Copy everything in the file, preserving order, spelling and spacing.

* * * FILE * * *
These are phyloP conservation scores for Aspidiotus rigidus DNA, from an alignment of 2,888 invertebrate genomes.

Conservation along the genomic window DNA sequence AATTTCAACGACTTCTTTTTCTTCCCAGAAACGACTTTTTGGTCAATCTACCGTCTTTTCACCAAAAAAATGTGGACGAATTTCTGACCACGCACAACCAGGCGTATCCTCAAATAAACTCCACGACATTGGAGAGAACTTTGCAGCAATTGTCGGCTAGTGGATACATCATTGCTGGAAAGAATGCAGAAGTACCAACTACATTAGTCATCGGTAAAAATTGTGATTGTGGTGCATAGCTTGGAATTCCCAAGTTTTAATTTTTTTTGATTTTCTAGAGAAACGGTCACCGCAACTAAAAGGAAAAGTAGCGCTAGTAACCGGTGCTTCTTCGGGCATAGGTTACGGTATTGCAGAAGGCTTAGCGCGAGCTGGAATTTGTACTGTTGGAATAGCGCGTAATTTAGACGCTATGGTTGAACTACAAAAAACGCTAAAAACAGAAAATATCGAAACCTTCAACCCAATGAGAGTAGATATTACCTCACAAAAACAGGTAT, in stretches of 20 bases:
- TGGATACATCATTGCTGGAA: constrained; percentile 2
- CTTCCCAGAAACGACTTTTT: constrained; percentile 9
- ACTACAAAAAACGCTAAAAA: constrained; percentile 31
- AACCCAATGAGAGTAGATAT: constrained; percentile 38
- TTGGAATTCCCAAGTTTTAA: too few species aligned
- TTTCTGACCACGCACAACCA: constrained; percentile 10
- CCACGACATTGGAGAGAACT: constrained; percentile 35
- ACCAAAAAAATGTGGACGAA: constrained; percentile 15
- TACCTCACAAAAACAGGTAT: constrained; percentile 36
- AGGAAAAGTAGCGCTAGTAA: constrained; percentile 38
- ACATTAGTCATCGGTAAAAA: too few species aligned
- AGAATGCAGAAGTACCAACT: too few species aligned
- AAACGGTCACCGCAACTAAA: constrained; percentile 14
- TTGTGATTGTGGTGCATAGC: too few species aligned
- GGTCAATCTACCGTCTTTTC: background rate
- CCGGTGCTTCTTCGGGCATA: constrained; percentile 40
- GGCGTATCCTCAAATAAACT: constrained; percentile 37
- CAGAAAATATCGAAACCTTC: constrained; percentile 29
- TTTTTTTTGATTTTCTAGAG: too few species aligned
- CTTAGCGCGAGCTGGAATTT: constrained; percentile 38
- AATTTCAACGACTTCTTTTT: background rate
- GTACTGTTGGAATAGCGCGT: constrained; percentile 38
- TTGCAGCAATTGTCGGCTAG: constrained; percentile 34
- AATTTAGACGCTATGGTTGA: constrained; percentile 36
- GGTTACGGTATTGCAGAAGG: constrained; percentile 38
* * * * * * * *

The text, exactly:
These are phyloP conservation scores for Aspidiotus rigidus DNA, from an alignment of 2,888 invertebrate genomes.

Conservation along the genomic window DNA sequence AATTTCAACGACTTCTTTTTCTTCCCAGAAACGACTTTTTGGTCAATCTACCGTCTTTTCACCAAAAAAATGTGGACGAATTTCTGACCACGCACAACCAGGCGTATCCTCAAATAAACTCCACGACATTGGAGAGAACTTTGCAGCAATTGTCGGCTAGTGGATACATCATTGCTGGAAAGAATGCAGAAGTACCAACTACATTAGTCATCGGTAAAAATTGTGATTGTGGTGCATAGCTTGGAATTCCCAAGTTTTAATTTTTTTTGATTTTCTAGAGAAACGGTCACCGCAACTAAAAGGAAAAGTAGCGCTAGTAACCGGTGCTTCTTCGGGCATAGGTTACGGTATTGCAGAAGGCTTAGCGCGAGCTGGAATTTGTACTGTTGGAATAGCGCGTAATTTAGACGCTATGGTTGAACTACAAAAAACGCTAAAAACAGAAAATATCGAAACCTTCAACCCAATGAGAGTAGATATTACCTCACAAAAACAGGTAT, in stretches of 20 bases:
- TGGATACATCATTGCTGGAA: constrained; percentile 2
- CTTCCCAGAAACGACTTTTT: constrained; percentile 9
- ACTACAAAAAACGCTAAAAA: constrained; percentile 31
- AACCCAATGAGAGTAGATAT: constrained; percentile 38
- TTGGAATTCCCAAGTTTTAA: too few species aligned
- TTTCTGACCACGCACAACCA: constrained; percentile 10
- CCACGACATTGGAGAGAACT: constrained; percentile 35
- ACCAAAAAAATGTGGACGAA: constrained; percentile 15
- TACCTCACAAAAACAGGTAT: constrained; percentile 36
- AGGAAAAGTAGCGCTAGTAA: constrained; percentile 38
- ACATTAGTCATCGGTAAAAA: too few species aligned
- AGAATGCAGAAGTACCAACT: too few species aligned
- AAACGGTCACCGCAACTAAA: constrained; percentile 14
- TTGTGATTGTGGTGCATAGC: too few species aligned
- GGTCAATCTACCGTCTTTTC: background rate
- CCGGTGCTTCTTCGGGCATA: constrained; percentile 40
- GGCGTATCCTCAAATAAACT: constrained; percentile 37
- CAGAAAATATCGAAACCTTC: constrained; percentile 29
- TTTTTTTTGATTTTCTAGAG: too few species aligned
- CTTAGCGCGAGCTGGAATTT: constrained; percentile 38
- AATTTCAACGACTTCTTTTT: background rate
- GTACTGTTGGAATAGCGCGT: constrained; percentile 38
- TTGCAGCAATTGTCGGCTAG: constrained; percentile 34
- AATTTAGACGCTATGGTTGA: constrained; percentile 36
- GGTTACGGTATTGCAGAAGG: constrained; percentile 38